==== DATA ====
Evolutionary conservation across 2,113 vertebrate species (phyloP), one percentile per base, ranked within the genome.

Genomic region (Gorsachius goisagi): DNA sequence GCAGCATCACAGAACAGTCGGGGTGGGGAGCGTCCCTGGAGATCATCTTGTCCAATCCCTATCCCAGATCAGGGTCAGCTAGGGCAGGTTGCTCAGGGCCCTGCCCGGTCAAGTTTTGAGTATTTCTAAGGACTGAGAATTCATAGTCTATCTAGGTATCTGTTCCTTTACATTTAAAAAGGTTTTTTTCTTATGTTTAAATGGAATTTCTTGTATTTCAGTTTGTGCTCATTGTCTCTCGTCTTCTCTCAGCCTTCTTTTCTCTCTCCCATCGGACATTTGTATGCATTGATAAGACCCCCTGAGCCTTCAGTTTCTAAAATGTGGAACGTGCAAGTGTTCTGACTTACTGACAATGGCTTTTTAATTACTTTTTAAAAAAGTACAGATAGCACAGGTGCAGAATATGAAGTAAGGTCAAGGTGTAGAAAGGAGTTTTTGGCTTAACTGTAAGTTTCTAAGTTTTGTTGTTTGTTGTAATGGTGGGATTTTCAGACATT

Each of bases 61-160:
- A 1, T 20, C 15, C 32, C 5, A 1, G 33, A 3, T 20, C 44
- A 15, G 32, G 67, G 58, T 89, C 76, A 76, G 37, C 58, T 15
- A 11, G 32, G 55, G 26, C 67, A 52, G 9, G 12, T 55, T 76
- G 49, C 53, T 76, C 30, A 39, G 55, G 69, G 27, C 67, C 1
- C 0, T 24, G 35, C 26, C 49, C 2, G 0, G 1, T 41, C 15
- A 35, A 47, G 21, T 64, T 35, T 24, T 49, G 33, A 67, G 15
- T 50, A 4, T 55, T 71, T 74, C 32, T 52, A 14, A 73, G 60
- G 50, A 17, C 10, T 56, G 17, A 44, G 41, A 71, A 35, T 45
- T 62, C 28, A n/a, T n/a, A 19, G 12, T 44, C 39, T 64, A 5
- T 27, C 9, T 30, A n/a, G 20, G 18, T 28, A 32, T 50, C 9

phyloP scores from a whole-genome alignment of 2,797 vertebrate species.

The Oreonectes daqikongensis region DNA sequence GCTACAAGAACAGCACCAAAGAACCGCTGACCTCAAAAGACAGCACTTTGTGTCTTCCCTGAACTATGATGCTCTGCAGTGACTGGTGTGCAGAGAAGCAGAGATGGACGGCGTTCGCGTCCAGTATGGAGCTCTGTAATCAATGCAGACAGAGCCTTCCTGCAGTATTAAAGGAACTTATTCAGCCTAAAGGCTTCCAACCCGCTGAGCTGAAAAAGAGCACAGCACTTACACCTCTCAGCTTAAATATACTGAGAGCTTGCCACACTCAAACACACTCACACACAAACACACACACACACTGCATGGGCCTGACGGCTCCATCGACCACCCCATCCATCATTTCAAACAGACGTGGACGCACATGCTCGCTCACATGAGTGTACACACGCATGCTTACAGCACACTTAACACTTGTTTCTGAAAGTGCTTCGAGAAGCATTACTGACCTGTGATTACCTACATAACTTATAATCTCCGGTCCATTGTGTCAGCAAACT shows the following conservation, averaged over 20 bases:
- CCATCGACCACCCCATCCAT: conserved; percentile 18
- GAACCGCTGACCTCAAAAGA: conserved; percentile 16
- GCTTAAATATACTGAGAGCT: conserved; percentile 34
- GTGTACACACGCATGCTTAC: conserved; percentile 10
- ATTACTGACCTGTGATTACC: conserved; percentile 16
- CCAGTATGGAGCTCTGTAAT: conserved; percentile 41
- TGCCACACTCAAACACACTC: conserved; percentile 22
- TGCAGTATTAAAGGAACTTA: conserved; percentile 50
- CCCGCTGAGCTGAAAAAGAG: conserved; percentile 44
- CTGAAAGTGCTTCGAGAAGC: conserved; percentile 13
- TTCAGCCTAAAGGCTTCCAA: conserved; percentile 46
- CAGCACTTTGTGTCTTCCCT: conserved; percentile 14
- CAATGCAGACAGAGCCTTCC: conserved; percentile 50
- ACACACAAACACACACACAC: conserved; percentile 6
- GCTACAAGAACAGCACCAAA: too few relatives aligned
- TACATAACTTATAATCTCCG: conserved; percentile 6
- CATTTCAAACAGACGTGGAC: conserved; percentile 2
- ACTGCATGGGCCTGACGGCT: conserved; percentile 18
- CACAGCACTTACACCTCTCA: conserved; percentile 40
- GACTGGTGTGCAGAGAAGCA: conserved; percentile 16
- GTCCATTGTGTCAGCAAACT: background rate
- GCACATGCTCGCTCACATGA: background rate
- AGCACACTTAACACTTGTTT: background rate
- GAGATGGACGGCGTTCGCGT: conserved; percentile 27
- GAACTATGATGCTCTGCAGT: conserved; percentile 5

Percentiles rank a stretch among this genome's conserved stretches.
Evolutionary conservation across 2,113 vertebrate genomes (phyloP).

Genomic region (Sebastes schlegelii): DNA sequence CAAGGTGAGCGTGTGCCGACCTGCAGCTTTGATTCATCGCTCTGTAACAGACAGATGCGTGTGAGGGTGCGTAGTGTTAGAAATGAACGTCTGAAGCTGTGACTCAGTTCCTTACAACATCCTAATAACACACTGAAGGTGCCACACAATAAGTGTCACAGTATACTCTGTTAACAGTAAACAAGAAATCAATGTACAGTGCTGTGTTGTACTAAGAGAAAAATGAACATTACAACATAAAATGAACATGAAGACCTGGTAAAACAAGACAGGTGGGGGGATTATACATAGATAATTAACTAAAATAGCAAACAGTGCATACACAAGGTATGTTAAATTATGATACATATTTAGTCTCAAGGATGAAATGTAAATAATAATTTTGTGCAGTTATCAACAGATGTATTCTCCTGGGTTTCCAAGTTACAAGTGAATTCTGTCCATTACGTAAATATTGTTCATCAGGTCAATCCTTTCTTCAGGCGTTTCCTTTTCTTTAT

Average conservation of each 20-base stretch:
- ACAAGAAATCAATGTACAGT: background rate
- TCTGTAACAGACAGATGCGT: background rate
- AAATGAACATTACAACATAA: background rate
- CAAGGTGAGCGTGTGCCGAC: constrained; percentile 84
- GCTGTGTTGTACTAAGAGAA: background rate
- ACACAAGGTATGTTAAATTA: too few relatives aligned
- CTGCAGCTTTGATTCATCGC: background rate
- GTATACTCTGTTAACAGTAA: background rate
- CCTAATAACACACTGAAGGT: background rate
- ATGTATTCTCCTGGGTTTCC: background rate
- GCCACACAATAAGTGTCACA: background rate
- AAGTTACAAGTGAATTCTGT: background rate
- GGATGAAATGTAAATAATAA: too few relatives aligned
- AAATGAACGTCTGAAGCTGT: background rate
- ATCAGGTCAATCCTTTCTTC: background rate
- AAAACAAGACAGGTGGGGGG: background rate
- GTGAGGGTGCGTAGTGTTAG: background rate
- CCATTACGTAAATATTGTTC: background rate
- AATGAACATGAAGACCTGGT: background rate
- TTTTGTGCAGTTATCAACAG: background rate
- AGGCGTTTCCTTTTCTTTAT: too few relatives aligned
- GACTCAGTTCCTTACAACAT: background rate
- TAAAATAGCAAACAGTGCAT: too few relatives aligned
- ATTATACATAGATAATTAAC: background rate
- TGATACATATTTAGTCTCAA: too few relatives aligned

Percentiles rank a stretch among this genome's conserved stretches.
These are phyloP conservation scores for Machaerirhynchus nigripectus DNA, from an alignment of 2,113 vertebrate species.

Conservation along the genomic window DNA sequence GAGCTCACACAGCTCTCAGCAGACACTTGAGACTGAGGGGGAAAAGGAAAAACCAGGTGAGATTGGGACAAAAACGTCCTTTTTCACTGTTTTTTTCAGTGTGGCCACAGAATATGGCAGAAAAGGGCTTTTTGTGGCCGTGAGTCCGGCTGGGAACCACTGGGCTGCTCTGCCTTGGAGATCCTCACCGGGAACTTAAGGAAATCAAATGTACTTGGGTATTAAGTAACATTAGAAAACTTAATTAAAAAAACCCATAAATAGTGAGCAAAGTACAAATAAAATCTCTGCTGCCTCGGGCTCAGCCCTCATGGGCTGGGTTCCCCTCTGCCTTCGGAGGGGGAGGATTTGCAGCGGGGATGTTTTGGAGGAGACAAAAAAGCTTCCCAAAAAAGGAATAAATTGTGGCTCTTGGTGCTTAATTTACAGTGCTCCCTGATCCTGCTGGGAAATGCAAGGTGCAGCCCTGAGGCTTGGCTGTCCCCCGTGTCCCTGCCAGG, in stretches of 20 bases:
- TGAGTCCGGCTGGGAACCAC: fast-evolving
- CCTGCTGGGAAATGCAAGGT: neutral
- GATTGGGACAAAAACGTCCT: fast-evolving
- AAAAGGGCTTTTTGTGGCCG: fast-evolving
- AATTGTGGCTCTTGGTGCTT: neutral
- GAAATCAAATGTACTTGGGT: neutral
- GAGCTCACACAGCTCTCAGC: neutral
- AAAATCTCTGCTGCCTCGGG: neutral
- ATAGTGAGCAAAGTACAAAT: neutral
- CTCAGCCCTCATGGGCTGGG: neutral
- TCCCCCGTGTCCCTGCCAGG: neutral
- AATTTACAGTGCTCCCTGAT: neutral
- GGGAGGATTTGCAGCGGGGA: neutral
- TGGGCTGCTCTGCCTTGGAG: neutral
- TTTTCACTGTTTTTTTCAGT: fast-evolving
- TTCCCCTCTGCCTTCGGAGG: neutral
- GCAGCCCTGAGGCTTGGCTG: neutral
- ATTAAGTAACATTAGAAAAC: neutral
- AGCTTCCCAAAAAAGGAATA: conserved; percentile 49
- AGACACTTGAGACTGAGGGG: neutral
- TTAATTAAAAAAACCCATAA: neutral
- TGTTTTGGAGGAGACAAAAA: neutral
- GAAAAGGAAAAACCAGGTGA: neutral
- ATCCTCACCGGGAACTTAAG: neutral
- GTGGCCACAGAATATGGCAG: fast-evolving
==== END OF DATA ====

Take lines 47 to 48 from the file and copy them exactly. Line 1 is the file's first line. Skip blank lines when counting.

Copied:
- AAATGAACATTACAACATAA: background rate
- CAAGGTGAGCGTGTGCCGAC: constrained; percentile 84